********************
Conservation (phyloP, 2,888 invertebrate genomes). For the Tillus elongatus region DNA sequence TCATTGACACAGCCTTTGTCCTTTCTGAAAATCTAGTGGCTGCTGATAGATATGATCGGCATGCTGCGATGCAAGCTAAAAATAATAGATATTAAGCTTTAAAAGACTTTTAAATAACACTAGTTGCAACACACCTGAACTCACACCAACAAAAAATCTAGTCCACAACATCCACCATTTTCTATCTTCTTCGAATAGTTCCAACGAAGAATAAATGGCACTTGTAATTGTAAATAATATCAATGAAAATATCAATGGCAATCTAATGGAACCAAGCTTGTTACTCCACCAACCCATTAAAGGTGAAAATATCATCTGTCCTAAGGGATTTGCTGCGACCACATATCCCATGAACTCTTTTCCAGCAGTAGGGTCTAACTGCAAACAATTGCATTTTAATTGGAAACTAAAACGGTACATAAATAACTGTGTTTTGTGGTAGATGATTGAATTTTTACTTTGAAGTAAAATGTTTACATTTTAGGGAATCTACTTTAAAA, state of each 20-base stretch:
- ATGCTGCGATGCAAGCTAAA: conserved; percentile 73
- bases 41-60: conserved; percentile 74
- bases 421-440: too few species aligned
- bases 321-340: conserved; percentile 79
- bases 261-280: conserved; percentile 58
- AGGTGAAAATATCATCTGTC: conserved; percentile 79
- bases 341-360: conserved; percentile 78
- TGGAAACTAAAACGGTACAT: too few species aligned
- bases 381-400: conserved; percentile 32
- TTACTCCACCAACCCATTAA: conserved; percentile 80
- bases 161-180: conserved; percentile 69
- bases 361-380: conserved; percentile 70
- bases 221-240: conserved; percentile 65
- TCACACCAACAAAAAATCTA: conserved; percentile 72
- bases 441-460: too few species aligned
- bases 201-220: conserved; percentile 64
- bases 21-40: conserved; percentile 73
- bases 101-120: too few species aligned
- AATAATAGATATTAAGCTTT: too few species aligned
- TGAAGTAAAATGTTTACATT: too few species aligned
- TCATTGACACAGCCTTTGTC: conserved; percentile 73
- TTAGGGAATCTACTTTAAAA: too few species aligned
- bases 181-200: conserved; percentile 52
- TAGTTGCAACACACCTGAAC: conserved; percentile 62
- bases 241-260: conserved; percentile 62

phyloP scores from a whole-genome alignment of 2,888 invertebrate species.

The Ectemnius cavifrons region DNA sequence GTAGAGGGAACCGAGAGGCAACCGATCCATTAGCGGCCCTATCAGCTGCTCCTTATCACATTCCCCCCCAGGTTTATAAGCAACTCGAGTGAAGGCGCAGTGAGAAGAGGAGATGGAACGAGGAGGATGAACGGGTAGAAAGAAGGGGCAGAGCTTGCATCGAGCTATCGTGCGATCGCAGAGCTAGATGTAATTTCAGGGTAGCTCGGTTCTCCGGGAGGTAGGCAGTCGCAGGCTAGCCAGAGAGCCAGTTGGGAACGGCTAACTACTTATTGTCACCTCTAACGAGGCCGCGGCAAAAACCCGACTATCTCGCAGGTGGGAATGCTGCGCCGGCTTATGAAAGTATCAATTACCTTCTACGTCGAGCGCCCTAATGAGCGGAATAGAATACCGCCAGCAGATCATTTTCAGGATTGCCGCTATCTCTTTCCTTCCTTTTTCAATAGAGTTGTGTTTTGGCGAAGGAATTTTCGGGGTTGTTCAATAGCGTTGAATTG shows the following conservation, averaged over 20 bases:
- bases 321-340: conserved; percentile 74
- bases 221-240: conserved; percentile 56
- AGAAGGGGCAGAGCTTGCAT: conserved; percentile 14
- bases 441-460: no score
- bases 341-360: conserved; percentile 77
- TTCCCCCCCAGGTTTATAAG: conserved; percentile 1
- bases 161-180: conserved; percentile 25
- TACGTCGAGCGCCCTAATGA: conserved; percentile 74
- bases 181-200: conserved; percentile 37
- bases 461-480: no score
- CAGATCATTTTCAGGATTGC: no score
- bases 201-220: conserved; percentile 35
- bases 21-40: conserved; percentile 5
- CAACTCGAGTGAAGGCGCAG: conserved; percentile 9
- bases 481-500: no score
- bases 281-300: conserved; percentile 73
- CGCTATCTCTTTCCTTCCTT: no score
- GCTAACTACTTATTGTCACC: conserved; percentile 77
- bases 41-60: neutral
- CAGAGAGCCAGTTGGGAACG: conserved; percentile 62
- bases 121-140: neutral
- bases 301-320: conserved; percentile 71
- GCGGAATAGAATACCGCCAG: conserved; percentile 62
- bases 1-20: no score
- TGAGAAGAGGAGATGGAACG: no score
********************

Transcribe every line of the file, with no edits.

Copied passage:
Conservation (phyloP, 2,888 invertebrate genomes). For the Tillus elongatus region DNA sequence TCATTGACACAGCCTTTGTCCTTTCTGAAAATCTAGTGGCTGCTGATAGATATGATCGGCATGCTGCGATGCAAGCTAAAAATAATAGATATTAAGCTTTAAAAGACTTTTAAATAACACTAGTTGCAACACACCTGAACTCACACCAACAAAAAATCTAGTCCACAACATCCACCATTTTCTATCTTCTTCGAATAGTTCCAACGAAGAATAAATGGCACTTGTAATTGTAAATAATATCAATGAAAATATCAATGGCAATCTAATGGAACCAAGCTTGTTACTCCACCAACCCATTAAAGGTGAAAATATCATCTGTCCTAAGGGATTTGCTGCGACCACATATCCCATGAACTCTTTTCCAGCAGTAGGGTCTAACTGCAAACAATTGCATTTTAATTGGAAACTAAAACGGTACATAAATAACTGTGTTTTGTGGTAGATGATTGAATTTTTACTTTGAAGTAAAATGTTTACATTTTAGGGAATCTACTTTAAAA, state of each 20-base stretch:
- ATGCTGCGATGCAAGCTAAA: conserved; percentile 73
- bases 41-60: conserved; percentile 74
- bases 421-440: too few species aligned
- bases 321-340: conserved; percentile 79
- bases 261-280: conserved; percentile 58
- AGGTGAAAATATCATCTGTC: conserved; percentile 79
- bases 341-360: conserved; percentile 78
- TGGAAACTAAAACGGTACAT: too few species aligned
- bases 381-400: conserved; percentile 32
- TTACTCCACCAACCCATTAA: conserved; percentile 80
- bases 161-180: conserved; percentile 69
- bases 361-380: conserved; percentile 70
- bases 221-240: conserved; percentile 65
- TCACACCAACAAAAAATCTA: conserved; percentile 72
- bases 441-460: too few species aligned
- bases 201-220: conserved; percentile 64
- bases 21-40: conserved; percentile 73
- bases 101-120: too few species aligned
- AATAATAGATATTAAGCTTT: too few species aligned
- TGAAGTAAAATGTTTACATT: too few species aligned
- TCATTGACACAGCCTTTGTC: conserved; percentile 73
- TTAGGGAATCTACTTTAAAA: too few species aligned
- bases 181-200: conserved; percentile 52
- TAGTTGCAACACACCTGAAC: conserved; percentile 62
- bases 241-260: conserved; percentile 62

phyloP scores from a whole-genome alignment of 2,888 invertebrate species.

The Ectemnius cavifrons region DNA sequence GTAGAGGGAACCGAGAGGCAACCGATCCATTAGCGGCCCTATCAGCTGCTCCTTATCACATTCCCCCCCAGGTTTATAAGCAACTCGAGTGAAGGCGCAGTGAGAAGAGGAGATGGAACGAGGAGGATGAACGGGTAGAAAGAAGGGGCAGAGCTTGCATCGAGCTATCGTGCGATCGCAGAGCTAGATGTAATTTCAGGGTAGCTCGGTTCTCCGGGAGGTAGGCAGTCGCAGGCTAGCCAGAGAGCCAGTTGGGAACGGCTAACTACTTATTGTCACCTCTAACGAGGCCGCGGCAAAAACCCGACTATCTCGCAGGTGGGAATGCTGCGCCGGCTTATGAAAGTATCAATTACCTTCTACGTCGAGCGCCCTAATGAGCGGAATAGAATACCGCCAGCAGATCATTTTCAGGATTGCCGCTATCTCTTTCCTTCCTTTTTCAATAGAGTTGTGTTTTGGCGAAGGAATTTTCGGGGTTGTTCAATAGCGTTGAATTG shows the following conservation, averaged over 20 bases:
- bases 321-340: conserved; percentile 74
- bases 221-240: conserved; percentile 56
- AGAAGGGGCAGAGCTTGCAT: conserved; percentile 14
- bases 441-460: no score
- bases 341-360: conserved; percentile 77
- TTCCCCCCCAGGTTTATAAG: conserved; percentile 1
- bases 161-180: conserved; percentile 25
- TACGTCGAGCGCCCTAATGA: conserved; percentile 74
- bases 181-200: conserved; percentile 37
- bases 461-480: no score
- CAGATCATTTTCAGGATTGC: no score
- bases 201-220: conserved; percentile 35
- bases 21-40: conserved; percentile 5
- CAACTCGAGTGAAGGCGCAG: conserved; percentile 9
- bases 481-500: no score
- bases 281-300: conserved; percentile 73
- CGCTATCTCTTTCCTTCCTT: no score
- GCTAACTACTTATTGTCACC: conserved; percentile 77
- bases 41-60: neutral
- CAGAGAGCCAGTTGGGAACG: conserved; percentile 62
- bases 121-140: neutral
- bases 301-320: conserved; percentile 71
- GCGGAATAGAATACCGCCAG: conserved; percentile 62
- bases 1-20: no score
- TGAGAAGAGGAGATGGAACG: no score